Extreme stomach pacemakers
It appears that we’ll most likely fall for the “stomach pacemaker” that’s coming soon to a network near you, if you qualify. I won’t know, as I’ll be paying my penalty this tax season for something I don’t want to buy in a “free society.” Most of us however, will be able to get a stomach pacemaker for an exorbitant fee.
Whatever you do, don’t learn a little about anatomy and physiology, for free, while getting tech-neck, and figuring out if a stomach pacemaker is right for you, because multitasking works. A little understanding about how your body really works goes a long way and makes things like the stomach pacemaker even more entertaining.
I get it. Functions of the human body are confusing and difficult. Most of us will not figure it all out. That’s no reason to avoid trying. If you pay attention, your body will teach you many lessons.
Before you get your stomach pacemaker, robot legs or “Kung-Fu Grip” consider fixing what got you there in the first place.
All of the topics that I write about are the factors that are making us obese. That’s why I don’t write about the coolest-latest-trendy-new way to work out. Working out is only a small part of the plan.
If you expect to get healthy by adding “another thing” to your plate like stressful workouts to a weak, unhealthy and toxified body, you will create more problems than you fix. That’s why annoying trainers like me are always shouting about changing your lifestyle. You can do this by simply living more like your grandparents did. If you are too “medicated” to remember how your grandparents lived, just Google it. They grew gardens, did physical work, had conversations face-to-face and knew the Pledge of Allegiance.
I wouldn’t be harping on the issue if I didn’t see people’s small efforts work on a daily basis. You can make things a lot easier on yourself just by tweaking a few behaviors without having to start canning stuff, performing burpees with perfect technique or raising chickens — although I really do appreciate the eggs and the canned veggies.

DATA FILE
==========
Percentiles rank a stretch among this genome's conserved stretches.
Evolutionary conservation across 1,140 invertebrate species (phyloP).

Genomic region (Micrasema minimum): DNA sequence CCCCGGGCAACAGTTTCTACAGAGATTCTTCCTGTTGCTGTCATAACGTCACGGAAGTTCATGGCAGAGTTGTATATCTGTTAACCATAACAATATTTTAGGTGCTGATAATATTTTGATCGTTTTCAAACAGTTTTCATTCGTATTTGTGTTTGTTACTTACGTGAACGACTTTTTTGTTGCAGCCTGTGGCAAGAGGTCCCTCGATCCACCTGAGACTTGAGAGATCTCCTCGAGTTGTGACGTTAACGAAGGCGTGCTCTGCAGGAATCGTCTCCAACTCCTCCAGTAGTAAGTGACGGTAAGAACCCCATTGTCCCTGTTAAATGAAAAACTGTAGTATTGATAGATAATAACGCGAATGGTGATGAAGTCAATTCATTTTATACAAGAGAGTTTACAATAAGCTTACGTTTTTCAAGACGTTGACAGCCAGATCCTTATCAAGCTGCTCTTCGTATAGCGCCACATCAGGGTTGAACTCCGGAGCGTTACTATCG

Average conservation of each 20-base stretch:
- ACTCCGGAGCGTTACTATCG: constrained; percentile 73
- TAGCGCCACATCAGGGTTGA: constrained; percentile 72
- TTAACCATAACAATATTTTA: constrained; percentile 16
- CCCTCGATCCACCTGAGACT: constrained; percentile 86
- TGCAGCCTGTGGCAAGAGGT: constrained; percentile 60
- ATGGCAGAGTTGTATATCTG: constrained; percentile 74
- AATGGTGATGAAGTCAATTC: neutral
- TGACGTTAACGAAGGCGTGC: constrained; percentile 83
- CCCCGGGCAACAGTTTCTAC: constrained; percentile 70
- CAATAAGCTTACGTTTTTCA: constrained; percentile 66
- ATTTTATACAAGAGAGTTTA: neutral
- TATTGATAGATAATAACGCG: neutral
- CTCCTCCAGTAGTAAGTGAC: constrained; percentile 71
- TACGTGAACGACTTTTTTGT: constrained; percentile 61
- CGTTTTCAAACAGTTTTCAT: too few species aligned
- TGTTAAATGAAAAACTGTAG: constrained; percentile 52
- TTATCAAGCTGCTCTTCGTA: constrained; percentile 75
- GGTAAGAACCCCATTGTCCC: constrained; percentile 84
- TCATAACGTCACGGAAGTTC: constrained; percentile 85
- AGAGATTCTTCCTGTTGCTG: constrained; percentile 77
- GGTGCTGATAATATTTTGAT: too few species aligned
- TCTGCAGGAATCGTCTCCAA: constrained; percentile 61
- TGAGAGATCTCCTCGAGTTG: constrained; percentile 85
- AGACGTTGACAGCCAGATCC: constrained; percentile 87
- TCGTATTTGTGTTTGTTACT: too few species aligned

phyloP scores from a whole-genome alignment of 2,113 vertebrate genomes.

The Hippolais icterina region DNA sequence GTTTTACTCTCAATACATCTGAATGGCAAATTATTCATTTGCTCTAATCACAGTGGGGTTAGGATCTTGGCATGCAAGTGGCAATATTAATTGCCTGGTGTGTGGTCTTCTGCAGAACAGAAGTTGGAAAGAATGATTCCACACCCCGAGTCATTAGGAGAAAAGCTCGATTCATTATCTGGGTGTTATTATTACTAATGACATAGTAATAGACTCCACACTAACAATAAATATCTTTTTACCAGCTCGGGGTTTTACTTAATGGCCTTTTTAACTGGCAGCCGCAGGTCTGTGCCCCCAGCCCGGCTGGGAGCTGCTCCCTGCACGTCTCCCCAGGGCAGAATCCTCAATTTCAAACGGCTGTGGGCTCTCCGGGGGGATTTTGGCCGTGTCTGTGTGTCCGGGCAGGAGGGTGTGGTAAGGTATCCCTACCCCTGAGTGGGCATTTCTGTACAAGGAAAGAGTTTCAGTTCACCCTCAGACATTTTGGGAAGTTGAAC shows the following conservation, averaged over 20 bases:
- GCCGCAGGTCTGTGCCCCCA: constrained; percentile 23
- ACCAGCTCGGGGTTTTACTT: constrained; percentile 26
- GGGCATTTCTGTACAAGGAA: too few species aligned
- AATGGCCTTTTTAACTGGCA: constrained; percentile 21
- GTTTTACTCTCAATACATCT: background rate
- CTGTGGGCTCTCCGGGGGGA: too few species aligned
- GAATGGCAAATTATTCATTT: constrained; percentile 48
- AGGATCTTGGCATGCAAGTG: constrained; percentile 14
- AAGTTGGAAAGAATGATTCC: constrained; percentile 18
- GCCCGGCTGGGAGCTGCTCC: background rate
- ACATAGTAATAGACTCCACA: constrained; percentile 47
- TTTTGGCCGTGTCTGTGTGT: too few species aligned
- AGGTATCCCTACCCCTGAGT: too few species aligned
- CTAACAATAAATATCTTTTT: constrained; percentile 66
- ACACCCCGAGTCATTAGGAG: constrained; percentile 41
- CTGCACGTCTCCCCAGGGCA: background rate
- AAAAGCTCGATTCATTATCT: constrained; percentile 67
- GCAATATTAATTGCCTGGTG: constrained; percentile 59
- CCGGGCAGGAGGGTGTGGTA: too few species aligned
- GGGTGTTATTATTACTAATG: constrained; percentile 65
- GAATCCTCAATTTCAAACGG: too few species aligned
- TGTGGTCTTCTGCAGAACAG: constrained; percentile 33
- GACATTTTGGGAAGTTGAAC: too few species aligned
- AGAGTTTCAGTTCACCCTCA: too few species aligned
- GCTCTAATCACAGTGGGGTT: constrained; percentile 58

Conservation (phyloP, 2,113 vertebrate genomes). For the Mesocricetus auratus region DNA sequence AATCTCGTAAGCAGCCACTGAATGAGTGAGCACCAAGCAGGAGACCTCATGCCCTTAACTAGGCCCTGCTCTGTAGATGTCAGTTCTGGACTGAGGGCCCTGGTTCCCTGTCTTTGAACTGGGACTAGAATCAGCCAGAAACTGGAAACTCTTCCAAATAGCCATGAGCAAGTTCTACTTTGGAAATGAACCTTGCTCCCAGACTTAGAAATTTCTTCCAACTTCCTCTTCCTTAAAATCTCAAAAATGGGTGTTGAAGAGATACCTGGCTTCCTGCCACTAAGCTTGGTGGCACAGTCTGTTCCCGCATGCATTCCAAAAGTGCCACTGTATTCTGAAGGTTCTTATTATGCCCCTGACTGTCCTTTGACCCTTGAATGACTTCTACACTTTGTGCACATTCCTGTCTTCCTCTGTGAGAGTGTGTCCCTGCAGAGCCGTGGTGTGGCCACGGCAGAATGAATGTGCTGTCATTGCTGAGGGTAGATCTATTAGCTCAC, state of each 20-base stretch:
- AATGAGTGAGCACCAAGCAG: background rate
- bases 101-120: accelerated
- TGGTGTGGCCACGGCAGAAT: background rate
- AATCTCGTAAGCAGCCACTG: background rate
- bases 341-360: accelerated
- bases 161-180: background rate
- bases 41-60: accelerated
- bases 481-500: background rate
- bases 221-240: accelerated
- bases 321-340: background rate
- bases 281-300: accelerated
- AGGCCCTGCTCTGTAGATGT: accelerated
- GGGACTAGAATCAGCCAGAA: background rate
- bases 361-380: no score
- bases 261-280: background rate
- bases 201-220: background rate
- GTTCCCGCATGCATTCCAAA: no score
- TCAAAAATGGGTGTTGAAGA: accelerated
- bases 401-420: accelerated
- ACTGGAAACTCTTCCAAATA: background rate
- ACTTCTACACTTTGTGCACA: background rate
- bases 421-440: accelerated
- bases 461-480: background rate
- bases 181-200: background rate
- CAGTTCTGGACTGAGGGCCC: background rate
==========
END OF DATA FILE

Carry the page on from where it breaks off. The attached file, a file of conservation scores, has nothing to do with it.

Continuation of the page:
Obesity is hardly our fault. There are too many factors that make us obese that it can’t just be dumb luck for several enormously profitable industries that are all “regulated” by the man.
We’re hungry all the time because our bodies are starving for real nutrients — which have been removed for our food for our own safety.
Of course we need some regulation — as if that were somehow possible for our species. As a society, we dodge moderation like burpees and health food combined.
What is our fault is the fact that we constantly allow ourselves to be victimized by the government-food-medicine machine. If we could all lose weight with only a few workouts and some diet soda, obesity, cancer and diabetes would be nonexistent like they were only a century ago. They (the government-food-medicine machine) blame us for getting these diseases while they give them to us with poisoned food, drugs, water, air and medicine. And for some reason, we trust them wholeheartedly. It’s a fine example of an abusive relationship that you can’t break out of.
Then, in a sick attempt at humor, they offer us a $40,000 remote control for our stomach that controls hunger and runs on batteries … which are not included.
I actually heard about this a few years back and thought that it was only a joke, like 3D printing.
Why don’t they make it run on chemically infused, genetically modified, irradiated, pasteurized, homogenized, low-fat, heart-healthy, low-sodium, low cholesterol, USDA-approved junk? We have surpluses of that stuff, and it’s all made in the USA, and it would technically be recycling that actually might make a difference.
How screwed would we men be with one of these things since the way to our hearts is through our stomachs? What happens if the batteries run out? Why can’t I just get my current pacemaker to run my stomach too — like a universal remote? Maybe I could run my stomach, heart and brain with my phone via blue tooth or gamma rays? Why don’t they just 3D print you a stomach that is not hungry all the time?
They already do.
My advice is to be more skeptical about what you put in and on your temple. Learn to make some food yourself. You can’t just read labels. Don’t be cool with ingredients you can’t pronounce. Do you really think that the government-food-medicine machine is going to be totally honest with you when there is all that money on the table?
Yes I am blaming the victim a tiny bit because “it takes two to tango.” They can’t sell it if you won’t buy it.
Wait a minute …
They could just pass a law that requires you to buy their crappy food and drugs and give you a fine if you don’t. They might even be able to blame “nonconformers” for being too healthy and not contributing to offset the vast numbers of people who want to eat their crappy food and drugs. Or they could just make their products incredibly addictive and consider the job done.
Wait a minute …
How many times has this already happened?
*Disclaimer: Actually if you canned some of your own food, did some burpees and ate locally raised eggs you would be better off. Basic functions like gathering food are very healthy and was how your grandparents lived — long before stomach/heart/brain 3D pacemakers.
Steve Wells is a personal trainer and co-owner of Midland Fitness. His column appears on Tuesdays.
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